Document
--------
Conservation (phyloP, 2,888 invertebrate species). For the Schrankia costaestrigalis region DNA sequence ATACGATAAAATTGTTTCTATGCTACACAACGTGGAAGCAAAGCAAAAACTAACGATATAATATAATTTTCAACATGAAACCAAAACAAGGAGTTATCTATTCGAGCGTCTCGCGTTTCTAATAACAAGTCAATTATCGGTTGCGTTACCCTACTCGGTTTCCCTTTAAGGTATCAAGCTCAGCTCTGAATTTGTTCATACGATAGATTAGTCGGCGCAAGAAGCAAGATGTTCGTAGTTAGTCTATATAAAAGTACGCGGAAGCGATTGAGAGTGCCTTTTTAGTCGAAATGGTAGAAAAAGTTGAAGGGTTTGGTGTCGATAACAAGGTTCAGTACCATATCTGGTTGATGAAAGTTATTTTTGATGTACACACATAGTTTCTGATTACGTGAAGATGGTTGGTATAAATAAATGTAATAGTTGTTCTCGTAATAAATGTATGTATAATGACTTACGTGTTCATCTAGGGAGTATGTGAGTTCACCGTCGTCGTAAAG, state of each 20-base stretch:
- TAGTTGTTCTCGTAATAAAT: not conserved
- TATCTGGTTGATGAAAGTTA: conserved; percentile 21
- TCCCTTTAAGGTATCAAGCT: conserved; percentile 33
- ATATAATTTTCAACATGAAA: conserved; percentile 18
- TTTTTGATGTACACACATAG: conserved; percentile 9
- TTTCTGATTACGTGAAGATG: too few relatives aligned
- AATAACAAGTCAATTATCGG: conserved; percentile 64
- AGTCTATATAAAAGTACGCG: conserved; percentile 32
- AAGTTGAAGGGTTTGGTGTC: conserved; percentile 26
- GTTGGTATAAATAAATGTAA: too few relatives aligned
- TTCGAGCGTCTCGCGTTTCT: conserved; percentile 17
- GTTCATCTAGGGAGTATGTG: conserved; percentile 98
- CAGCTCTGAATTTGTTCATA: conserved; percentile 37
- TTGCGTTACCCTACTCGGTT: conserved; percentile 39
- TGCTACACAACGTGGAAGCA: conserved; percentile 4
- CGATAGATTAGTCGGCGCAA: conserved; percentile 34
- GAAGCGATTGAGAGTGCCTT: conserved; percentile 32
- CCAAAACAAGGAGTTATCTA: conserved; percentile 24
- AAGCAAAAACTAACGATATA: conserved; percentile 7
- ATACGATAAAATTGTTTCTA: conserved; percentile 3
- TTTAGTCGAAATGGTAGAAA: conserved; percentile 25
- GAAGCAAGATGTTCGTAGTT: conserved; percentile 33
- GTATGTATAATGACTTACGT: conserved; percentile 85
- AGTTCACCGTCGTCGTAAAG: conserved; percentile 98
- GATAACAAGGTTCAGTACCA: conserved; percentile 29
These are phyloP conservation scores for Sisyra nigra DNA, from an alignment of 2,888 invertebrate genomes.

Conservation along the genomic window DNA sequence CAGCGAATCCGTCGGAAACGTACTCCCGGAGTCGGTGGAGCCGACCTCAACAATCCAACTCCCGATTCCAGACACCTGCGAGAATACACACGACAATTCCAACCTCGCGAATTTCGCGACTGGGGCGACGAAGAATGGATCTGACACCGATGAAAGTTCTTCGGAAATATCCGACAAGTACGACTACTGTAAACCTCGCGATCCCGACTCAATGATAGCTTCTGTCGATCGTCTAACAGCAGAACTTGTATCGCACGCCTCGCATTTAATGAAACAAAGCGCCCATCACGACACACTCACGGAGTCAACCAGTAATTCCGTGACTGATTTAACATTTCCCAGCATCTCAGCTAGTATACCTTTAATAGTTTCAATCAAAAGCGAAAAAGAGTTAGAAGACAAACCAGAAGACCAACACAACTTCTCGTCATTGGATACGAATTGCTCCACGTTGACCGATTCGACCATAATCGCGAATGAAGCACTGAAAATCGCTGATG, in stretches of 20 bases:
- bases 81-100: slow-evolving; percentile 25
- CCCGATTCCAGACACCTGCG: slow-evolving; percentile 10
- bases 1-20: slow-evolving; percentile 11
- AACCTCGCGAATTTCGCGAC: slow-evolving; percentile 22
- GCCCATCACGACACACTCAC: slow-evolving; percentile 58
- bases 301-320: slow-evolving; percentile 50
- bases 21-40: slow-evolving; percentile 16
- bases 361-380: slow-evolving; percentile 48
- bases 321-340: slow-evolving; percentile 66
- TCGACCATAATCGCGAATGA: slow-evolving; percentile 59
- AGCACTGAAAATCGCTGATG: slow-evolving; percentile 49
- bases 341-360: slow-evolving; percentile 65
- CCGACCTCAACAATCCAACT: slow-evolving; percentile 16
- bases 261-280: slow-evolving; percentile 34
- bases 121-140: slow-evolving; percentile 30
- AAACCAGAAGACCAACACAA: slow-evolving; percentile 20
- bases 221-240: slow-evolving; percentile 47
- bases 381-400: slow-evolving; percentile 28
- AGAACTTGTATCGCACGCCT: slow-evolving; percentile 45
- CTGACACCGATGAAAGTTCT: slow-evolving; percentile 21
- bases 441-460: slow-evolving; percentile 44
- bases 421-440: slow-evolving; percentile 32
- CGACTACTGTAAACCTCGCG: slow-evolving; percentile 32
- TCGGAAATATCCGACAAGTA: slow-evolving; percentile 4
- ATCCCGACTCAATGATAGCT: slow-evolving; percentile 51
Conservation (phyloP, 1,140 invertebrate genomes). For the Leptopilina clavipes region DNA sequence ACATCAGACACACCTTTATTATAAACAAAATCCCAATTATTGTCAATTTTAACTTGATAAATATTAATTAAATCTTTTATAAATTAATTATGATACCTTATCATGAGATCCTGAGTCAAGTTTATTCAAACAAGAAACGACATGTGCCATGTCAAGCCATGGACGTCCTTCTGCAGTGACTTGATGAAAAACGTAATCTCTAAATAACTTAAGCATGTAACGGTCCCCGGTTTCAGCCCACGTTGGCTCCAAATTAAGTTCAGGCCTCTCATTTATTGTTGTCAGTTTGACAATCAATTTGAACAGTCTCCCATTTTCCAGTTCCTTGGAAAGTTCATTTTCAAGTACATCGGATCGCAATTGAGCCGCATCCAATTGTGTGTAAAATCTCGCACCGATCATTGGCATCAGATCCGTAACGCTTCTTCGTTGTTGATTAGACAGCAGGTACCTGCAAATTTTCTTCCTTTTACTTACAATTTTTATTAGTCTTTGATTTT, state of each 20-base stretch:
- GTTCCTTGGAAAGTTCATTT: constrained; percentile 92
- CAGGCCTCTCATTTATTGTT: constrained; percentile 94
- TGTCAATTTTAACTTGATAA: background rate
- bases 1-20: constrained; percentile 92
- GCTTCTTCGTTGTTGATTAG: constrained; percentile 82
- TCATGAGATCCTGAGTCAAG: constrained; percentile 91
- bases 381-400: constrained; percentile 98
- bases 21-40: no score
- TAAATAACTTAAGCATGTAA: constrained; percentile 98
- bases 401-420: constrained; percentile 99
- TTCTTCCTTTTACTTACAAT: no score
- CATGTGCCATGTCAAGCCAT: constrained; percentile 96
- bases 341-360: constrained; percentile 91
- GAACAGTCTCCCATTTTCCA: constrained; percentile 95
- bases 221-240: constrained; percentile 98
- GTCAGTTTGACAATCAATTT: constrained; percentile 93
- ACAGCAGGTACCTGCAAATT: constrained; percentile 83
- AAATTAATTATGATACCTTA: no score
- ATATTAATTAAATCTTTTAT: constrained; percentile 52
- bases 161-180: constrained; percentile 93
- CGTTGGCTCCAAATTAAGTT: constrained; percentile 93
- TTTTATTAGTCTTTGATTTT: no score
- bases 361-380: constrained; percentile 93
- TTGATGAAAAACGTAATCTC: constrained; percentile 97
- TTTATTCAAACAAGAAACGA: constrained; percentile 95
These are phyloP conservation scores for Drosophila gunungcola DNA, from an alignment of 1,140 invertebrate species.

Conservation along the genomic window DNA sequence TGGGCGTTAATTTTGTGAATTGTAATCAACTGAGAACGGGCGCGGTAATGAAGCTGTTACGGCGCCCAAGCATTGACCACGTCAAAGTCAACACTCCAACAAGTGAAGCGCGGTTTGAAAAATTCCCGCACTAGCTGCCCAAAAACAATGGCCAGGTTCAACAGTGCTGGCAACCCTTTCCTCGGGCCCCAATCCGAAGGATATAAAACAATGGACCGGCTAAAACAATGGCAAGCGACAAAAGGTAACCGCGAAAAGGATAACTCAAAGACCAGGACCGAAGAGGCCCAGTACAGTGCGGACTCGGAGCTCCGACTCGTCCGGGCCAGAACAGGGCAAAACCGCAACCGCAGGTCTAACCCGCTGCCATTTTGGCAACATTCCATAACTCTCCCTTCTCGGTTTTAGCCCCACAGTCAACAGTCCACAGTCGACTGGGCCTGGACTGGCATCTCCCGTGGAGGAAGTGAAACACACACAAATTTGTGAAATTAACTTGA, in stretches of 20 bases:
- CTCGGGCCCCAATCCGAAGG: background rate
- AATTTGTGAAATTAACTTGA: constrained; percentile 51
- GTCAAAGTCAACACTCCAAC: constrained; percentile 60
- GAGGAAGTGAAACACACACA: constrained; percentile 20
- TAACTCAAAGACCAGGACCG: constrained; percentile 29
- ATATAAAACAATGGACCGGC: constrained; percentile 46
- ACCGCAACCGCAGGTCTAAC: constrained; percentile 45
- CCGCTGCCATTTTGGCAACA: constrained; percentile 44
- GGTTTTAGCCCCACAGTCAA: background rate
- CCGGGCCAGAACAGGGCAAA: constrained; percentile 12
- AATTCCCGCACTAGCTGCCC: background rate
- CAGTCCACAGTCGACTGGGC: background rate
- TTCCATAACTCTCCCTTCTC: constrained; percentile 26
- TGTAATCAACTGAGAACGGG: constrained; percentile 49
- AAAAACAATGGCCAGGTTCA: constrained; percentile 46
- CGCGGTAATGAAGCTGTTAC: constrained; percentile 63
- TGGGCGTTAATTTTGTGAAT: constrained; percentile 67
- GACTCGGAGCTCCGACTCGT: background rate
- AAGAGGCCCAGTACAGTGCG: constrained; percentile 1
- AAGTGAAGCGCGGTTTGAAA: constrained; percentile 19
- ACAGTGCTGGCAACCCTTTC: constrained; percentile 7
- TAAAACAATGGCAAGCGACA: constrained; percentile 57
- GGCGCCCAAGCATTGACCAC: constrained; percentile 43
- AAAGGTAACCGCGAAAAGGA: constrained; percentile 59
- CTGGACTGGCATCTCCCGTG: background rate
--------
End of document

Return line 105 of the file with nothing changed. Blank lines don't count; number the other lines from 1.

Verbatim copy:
- AAAGGTAACCGCGAAAAGGA: constrained; percentile 59